Although a 35mm equivalent of 600mm is sufficient for a super telephoto lens, it isn't enough for every situation. A longer focal length and narrower angle of view is better for photographing highly cautious birds and smaller birds that are difficult to approach. For situations like this, the MC-14 1.4x Teleconverter can be attached to the M.Zuiko Digital ED 300mm f/4.0 IS PRO. When using this teleconverter, the focal length changes to 420mm, or 840mm when converted to 35mm-equivalent length. Although the widest aperture value drops from f/4.0 to f/5.6, it produces results that do not lose to a high-cost 800mm f/5.6 super telephoto lens from an SLR manufacturer.

Although many people have the notion that image quality drops when a teleconverter is attached, this is certainly not true with the MC-14, which is composed of six lens elements in three lens groups, including one HR (high refractive index) lens. This accessory was developed specifically for use with the M.Zuiko Digital ED 40-150mm f/2.8 PRO and the M.Zuiko Digital ED 300mm f/4.0 IS PRO. Although the values drop in the MTF curve (spatial frequency value for looking at lens imaging performance), there is no noticeable loss of image quality in actual images. Because the MC-14 is compact (14.7 mm long) and lightweight (105 g), you will hardly notice it even if it is left attached to the M.Zuiko Digital ED 300mm f/4.0 IS PRO.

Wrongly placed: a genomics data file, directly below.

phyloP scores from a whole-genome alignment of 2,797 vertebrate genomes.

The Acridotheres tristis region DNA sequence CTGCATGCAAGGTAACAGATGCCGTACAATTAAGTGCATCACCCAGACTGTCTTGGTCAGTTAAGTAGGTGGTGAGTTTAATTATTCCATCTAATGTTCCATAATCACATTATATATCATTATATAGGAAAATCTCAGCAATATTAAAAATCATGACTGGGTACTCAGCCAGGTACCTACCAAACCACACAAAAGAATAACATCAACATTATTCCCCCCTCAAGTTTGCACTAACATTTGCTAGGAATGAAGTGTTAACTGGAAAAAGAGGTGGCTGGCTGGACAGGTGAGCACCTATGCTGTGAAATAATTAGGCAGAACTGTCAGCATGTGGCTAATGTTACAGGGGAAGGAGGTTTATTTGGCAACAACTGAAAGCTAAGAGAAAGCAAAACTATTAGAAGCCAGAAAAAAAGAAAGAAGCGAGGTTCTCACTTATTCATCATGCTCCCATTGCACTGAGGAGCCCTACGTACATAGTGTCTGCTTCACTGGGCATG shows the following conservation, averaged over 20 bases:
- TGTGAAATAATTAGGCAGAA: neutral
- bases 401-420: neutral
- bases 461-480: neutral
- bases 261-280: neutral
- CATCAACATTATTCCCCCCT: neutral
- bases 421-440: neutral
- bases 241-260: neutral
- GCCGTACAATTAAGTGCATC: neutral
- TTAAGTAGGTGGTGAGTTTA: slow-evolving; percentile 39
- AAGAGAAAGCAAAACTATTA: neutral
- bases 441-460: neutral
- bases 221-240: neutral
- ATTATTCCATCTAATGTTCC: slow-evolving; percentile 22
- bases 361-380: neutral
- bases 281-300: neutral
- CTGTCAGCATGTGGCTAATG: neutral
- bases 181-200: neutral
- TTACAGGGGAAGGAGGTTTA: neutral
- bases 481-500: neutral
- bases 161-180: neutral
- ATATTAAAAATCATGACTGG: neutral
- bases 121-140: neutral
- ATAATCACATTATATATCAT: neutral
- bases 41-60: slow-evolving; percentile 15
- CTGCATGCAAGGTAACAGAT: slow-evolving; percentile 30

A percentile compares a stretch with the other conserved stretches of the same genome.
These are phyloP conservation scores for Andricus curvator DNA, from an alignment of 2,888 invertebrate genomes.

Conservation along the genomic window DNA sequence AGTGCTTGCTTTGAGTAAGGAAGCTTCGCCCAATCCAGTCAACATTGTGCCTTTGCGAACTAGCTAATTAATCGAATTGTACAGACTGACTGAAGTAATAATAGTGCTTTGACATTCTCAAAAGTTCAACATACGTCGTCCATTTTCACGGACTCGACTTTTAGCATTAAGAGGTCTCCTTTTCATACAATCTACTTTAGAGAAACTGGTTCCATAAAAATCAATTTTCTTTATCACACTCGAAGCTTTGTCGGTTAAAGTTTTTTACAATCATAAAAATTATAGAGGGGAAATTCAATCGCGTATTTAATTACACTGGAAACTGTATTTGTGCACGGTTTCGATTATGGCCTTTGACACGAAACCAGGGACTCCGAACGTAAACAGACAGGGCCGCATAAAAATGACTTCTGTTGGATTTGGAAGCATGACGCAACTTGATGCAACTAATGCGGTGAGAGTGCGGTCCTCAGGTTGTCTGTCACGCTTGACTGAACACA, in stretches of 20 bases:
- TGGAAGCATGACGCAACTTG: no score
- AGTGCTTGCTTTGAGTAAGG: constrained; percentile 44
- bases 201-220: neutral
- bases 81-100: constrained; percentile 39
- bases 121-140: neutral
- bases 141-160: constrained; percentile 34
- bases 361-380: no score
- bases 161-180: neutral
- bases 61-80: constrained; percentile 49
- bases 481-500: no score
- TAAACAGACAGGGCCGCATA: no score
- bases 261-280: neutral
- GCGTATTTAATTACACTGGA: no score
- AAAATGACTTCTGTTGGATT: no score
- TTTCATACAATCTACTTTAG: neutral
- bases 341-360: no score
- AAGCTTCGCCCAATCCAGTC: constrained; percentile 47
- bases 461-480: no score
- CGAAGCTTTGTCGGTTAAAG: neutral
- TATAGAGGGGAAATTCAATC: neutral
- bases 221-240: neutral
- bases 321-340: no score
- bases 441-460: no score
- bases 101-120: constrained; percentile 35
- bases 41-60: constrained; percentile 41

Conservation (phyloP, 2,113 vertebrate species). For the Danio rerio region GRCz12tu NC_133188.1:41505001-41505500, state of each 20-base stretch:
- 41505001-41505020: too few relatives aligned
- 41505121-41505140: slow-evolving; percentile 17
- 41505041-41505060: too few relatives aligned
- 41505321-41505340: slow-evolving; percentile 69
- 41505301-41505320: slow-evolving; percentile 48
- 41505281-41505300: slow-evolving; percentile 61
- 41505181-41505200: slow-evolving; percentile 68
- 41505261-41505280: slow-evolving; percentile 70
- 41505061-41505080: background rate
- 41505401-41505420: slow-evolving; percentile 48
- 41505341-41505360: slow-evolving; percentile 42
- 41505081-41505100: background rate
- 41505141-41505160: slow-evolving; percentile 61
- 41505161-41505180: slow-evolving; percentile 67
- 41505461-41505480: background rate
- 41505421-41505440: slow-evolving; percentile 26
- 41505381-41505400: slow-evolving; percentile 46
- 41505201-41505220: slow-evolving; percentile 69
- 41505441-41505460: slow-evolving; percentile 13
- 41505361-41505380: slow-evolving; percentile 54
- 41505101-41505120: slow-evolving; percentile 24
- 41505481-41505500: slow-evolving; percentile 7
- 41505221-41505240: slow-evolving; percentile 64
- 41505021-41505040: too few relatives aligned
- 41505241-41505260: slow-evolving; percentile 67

Because the combination of the M.Zuiko Digital ED 300mm f/4.0 IS PRO and the MC-14 1.4x Teleconverter leaves room to spare in an image, photos can be trimmed yet remain sharp. This is a significant advantage when uploading bird photos to share on the internet.

Another highly appealing point is the uniform image quality up to the edges of the image. Vignetting and light falloff at the edges is thoroughly suppressed, providing nicely rounded defocused points of light. This is one more piece of evidence that the lens was designed with uncompromising commitment to image quality.